12 Facts about Giovanni Battista Piranesi

Piranesi is considered one of the most accomplished printmakers of the 18th century. His Views of Rome brought Rome to the rest of Europe and his Imaginary Prisons influenced future movements.

Jun 3, 2023By Jacqueline Lewis, BA Art History and Architecture
Portrait of Giovanni Battista Piranesi, by Pedro Labruzzi, 1779; with detail from the Appian Way, by Piranesi, 1891, via Wikimedia Commons


Giovanni Battista Piranesi is a highly accomplished engraver, commonly referred to as simply Piranesi. He is an Italian artist celebrated for his large etchings of Rome and a series of fictitious prisons. Due to his combined interest in the classics, architecture, and etching, Piranesi was able to capture the most accurate images of Rome during the 18th century.


12. Piranesi was an architect

Official Identification for the Magistrato delle Acque

Piranesi’s uncle, Matteo Lucchesi was a leading architect. He was responsible for restoring historical buildings throughout Italy. As a member of the Magistrato delle Acque, he was working to restore and engineer historical buildings and monuments

This familial connection gave Piranesi the opportunity to intensely study as an apprentice under a successful architect. Later in his life, this architectural knowledge becomes evident. His engravings capture buildings with such accuracy that knowledge of their inner workings becomes apparent.


11. Piranesi studied the classics

Piranesi, Various Roman Ionic capitals compared with Greek examples, mid 18th century.


Piranesi’s brother Andrea introduced him to both the Latin language and classical, ancient studies. He had the most connection to Roman classical history. The brothers spent a good deal of time reading and discussing Rome’s history. Piranesi came to see himself as a citizen of Rome regardless of his physical location.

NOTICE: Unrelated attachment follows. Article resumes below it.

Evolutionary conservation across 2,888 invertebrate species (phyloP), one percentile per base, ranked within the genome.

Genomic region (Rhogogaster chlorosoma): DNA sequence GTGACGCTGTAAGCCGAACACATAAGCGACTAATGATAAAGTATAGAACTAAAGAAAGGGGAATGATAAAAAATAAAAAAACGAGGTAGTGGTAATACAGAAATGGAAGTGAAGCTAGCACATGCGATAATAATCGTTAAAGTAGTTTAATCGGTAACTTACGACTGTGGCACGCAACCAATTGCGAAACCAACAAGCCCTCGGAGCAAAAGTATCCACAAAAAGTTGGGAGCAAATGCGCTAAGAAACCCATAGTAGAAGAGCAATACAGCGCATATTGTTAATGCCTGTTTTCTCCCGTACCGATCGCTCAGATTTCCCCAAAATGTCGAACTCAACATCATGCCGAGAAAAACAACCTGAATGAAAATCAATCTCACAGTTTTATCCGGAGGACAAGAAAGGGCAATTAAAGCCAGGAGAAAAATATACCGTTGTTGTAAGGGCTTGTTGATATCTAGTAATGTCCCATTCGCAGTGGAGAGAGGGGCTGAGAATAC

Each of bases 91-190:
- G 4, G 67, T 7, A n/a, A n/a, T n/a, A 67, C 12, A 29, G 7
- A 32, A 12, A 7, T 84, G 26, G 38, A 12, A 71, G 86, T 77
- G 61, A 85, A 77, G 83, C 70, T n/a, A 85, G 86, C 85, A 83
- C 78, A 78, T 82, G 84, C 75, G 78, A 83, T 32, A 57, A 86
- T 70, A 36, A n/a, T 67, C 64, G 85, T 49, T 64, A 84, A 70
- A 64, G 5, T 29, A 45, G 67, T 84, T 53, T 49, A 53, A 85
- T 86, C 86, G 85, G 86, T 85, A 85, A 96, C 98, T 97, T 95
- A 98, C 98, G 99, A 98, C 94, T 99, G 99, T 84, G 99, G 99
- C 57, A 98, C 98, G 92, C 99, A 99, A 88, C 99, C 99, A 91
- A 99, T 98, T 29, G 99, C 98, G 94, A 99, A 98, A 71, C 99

By studying the classical city of Rome and its architecture, Piranesi was able to piece together what buildings truly looked like in their prime. He could add in notes about their engineering and ornamentation for a better understanding as well.


10. Archeologists study his etchings

Piranesi, View of the Pont Salario, plate 55 of Vedute

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Though aesthetically beautiful, his works are considered technical renderings worthy of study. Given their astute architectural accuracy, his etchings were examined by archeologists. Since over a third of the monuments that Piranesi etched have completely disappeared today, his etchings are often the only archeological source remaining.

Other monuments have since been restored poorly, not taking into account what they actually looked like in their prime. Piranesi’s works can show archeologists what they looked like before these unfortunate conservation efforts.


9. Piranesi reinvigorated the public’s interest in Ancient Rome

Piranesi, View of the Piazza della Rotunda, first state.


Though not photographic evidence of ancient Rome, Piranesi’s etchings create the best possible glimpse into Rome of the 18th century. His artistic expertise, classical knowledge, and architectural skills render realistic looks into this time.

This possibly led greater public and academic interest in these monuments, possibly saving a few of them from destruction. The Magistrato delle Acque was actively working to save these buildings while Piranesi was printing.


8. Piranesi was “too good” to be an engraver

Piranesi, The Pillar with the Chain, Detail, Carceri d’Invenzione, 1760. Etching on paper


Piranesi studied the technical art of etching and engraving under Giuseppe Vasi. Vasi was engraving city monuments just like Piranesi. According to historians, Vasi had said “You are too much of a painter, my friend, to be an engraver.”

Though engraving is most definitely an artistic skill worthy in its own right, his teacher believed that he should be a painter. Painting is often considered a finer art. This being said, he ignored his teacher and instead became one of the most technically proficient engravers of the time.


7. Views of Rome is his most acclaimed series

Piranesi, Vedute del Castello, From the series Vedute


After settling back in Rome and opening his workshop, Piranesi worked alongside pupils of the French Academy in Rome to create his most well known series, Vedute (Views) of Rome.